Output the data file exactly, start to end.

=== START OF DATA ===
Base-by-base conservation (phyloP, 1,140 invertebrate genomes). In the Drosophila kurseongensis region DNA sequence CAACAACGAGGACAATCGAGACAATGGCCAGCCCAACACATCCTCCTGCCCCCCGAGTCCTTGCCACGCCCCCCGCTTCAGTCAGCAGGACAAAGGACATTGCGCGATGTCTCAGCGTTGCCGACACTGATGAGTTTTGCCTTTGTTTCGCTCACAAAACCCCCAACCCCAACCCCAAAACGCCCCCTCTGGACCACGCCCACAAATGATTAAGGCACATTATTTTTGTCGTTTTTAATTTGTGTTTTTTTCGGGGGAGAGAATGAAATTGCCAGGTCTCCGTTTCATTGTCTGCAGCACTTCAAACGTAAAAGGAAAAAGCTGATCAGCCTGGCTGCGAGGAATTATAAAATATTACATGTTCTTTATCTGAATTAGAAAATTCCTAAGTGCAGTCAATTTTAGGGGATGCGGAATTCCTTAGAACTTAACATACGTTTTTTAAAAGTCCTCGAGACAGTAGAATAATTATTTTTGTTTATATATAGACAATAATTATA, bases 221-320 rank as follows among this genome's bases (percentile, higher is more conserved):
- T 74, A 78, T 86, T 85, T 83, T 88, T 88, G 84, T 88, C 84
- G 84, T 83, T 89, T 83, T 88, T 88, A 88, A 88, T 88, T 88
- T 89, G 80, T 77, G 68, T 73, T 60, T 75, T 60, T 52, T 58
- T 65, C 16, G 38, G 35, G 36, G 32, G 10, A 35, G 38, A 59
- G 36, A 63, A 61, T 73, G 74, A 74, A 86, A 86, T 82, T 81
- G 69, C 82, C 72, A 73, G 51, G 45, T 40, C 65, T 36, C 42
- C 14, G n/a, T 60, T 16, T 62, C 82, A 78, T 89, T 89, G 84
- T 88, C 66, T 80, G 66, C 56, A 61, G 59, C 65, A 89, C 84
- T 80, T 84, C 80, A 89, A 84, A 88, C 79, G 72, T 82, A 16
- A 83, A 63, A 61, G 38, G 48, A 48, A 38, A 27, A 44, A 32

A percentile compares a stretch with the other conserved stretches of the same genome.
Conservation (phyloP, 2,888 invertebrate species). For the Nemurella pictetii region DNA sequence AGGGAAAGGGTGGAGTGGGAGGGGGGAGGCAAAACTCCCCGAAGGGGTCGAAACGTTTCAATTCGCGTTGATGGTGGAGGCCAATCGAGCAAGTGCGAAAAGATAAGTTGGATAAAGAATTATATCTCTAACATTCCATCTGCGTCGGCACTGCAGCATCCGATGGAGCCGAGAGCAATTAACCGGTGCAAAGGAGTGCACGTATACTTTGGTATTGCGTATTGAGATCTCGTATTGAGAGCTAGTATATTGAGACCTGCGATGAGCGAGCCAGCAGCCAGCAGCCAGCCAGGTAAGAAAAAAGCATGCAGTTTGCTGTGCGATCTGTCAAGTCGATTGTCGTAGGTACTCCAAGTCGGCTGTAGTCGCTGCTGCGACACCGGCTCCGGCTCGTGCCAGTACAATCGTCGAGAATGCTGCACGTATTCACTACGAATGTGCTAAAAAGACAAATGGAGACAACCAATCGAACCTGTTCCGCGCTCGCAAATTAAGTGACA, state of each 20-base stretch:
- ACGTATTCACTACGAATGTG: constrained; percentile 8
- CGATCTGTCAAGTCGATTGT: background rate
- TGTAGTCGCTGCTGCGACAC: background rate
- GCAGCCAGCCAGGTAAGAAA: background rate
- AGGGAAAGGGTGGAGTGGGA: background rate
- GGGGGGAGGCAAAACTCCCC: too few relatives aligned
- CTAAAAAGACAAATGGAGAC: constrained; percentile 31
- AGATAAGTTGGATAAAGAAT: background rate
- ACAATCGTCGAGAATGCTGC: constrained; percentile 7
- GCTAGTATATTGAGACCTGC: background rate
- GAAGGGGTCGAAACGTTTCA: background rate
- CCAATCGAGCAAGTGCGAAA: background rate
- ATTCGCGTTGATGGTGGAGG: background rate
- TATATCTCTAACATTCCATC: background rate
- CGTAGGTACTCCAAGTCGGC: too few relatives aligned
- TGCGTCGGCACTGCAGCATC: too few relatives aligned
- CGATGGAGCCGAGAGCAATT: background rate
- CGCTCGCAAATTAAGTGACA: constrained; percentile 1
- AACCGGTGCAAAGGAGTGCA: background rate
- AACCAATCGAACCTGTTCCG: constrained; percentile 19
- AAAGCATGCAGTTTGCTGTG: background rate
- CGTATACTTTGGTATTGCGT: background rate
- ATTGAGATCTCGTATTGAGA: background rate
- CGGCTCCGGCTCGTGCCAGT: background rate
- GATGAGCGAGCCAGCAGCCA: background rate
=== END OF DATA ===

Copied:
Base-by-base conservation (phyloP, 1,140 invertebrate genomes). In the Drosophila kurseongensis region DNA sequence CAACAACGAGGACAATCGAGACAATGGCCAGCCCAACACATCCTCCTGCCCCCCGAGTCCTTGCCACGCCCCCCGCTTCAGTCAGCAGGACAAAGGACATTGCGCGATGTCTCAGCGTTGCCGACACTGATGAGTTTTGCCTTTGTTTCGCTCACAAAACCCCCAACCCCAACCCCAAAACGCCCCCTCTGGACCACGCCCACAAATGATTAAGGCACATTATTTTTGTCGTTTTTAATTTGTGTTTTTTTCGGGGGAGAGAATGAAATTGCCAGGTCTCCGTTTCATTGTCTGCAGCACTTCAAACGTAAAAGGAAAAAGCTGATCAGCCTGGCTGCGAGGAATTATAAAATATTACATGTTCTTTATCTGAATTAGAAAATTCCTAAGTGCAGTCAATTTTAGGGGATGCGGAATTCCTTAGAACTTAACATACGTTTTTTAAAAGTCCTCGAGACAGTAGAATAATTATTTTTGTTTATATATAGACAATAATTATA, bases 221-320 rank as follows among this genome's bases (percentile, higher is more conserved):
- T 74, A 78, T 86, T 85, T 83, T 88, T 88, G 84, T 88, C 84
- G 84, T 83, T 89, T 83, T 88, T 88, A 88, A 88, T 88, T 88
- T 89, G 80, T 77, G 68, T 73, T 60, T 75, T 60, T 52, T 58
- T 65, C 16, G 38, G 35, G 36, G 32, G 10, A 35, G 38, A 59
- G 36, A 63, A 61, T 73, G 74, A 74, A 86, A 86, T 82, T 81
- G 69, C 82, C 72, A 73, G 51, G 45, T 40, C 65, T 36, C 42
- C 14, G n/a, T 60, T 16, T 62, C 82, A 78, T 89, T 89, G 84
- T 88, C 66, T 80, G 66, C 56, A 61, G 59, C 65, A 89, C 84
- T 80, T 84, C 80, A 89, A 84, A 88, C 79, G 72, T 82, A 16
- A 83, A 63, A 61, G 38, G 48, A 48, A 38, A 27, A 44, A 32

A percentile compares a stretch with the other conserved stretches of the same genome.
Conservation (phyloP, 2,888 invertebrate species). For the Nemurella pictetii region DNA sequence AGGGAAAGGGTGGAGTGGGAGGGGGGAGGCAAAACTCCCCGAAGGGGTCGAAACGTTTCAATTCGCGTTGATGGTGGAGGCCAATCGAGCAAGTGCGAAAAGATAAGTTGGATAAAGAATTATATCTCTAACATTCCATCTGCGTCGGCACTGCAGCATCCGATGGAGCCGAGAGCAATTAACCGGTGCAAAGGAGTGCACGTATACTTTGGTATTGCGTATTGAGATCTCGTATTGAGAGCTAGTATATTGAGACCTGCGATGAGCGAGCCAGCAGCCAGCAGCCAGCCAGGTAAGAAAAAAGCATGCAGTTTGCTGTGCGATCTGTCAAGTCGATTGTCGTAGGTACTCCAAGTCGGCTGTAGTCGCTGCTGCGACACCGGCTCCGGCTCGTGCCAGTACAATCGTCGAGAATGCTGCACGTATTCACTACGAATGTGCTAAAAAGACAAATGGAGACAACCAATCGAACCTGTTCCGCGCTCGCAAATTAAGTGACA, state of each 20-base stretch:
- ACGTATTCACTACGAATGTG: constrained; percentile 8
- CGATCTGTCAAGTCGATTGT: background rate
- TGTAGTCGCTGCTGCGACAC: background rate
- GCAGCCAGCCAGGTAAGAAA: background rate
- AGGGAAAGGGTGGAGTGGGA: background rate
- GGGGGGAGGCAAAACTCCCC: too few relatives aligned
- CTAAAAAGACAAATGGAGAC: constrained; percentile 31
- AGATAAGTTGGATAAAGAAT: background rate
- ACAATCGTCGAGAATGCTGC: constrained; percentile 7
- GCTAGTATATTGAGACCTGC: background rate
- GAAGGGGTCGAAACGTTTCA: background rate
- CCAATCGAGCAAGTGCGAAA: background rate
- ATTCGCGTTGATGGTGGAGG: background rate
- TATATCTCTAACATTCCATC: background rate
- CGTAGGTACTCCAAGTCGGC: too few relatives aligned
- TGCGTCGGCACTGCAGCATC: too few relatives aligned
- CGATGGAGCCGAGAGCAATT: background rate
- CGCTCGCAAATTAAGTGACA: constrained; percentile 1
- AACCGGTGCAAAGGAGTGCA: background rate
- AACCAATCGAACCTGTTCCG: constrained; percentile 19
- AAAGCATGCAGTTTGCTGTG: background rate
- CGTATACTTTGGTATTGCGT: background rate
- ATTGAGATCTCGTATTGAGA: background rate
- CGGCTCCGGCTCGTGCCAGT: background rate
- GATGAGCGAGCCAGCAGCCA: background rate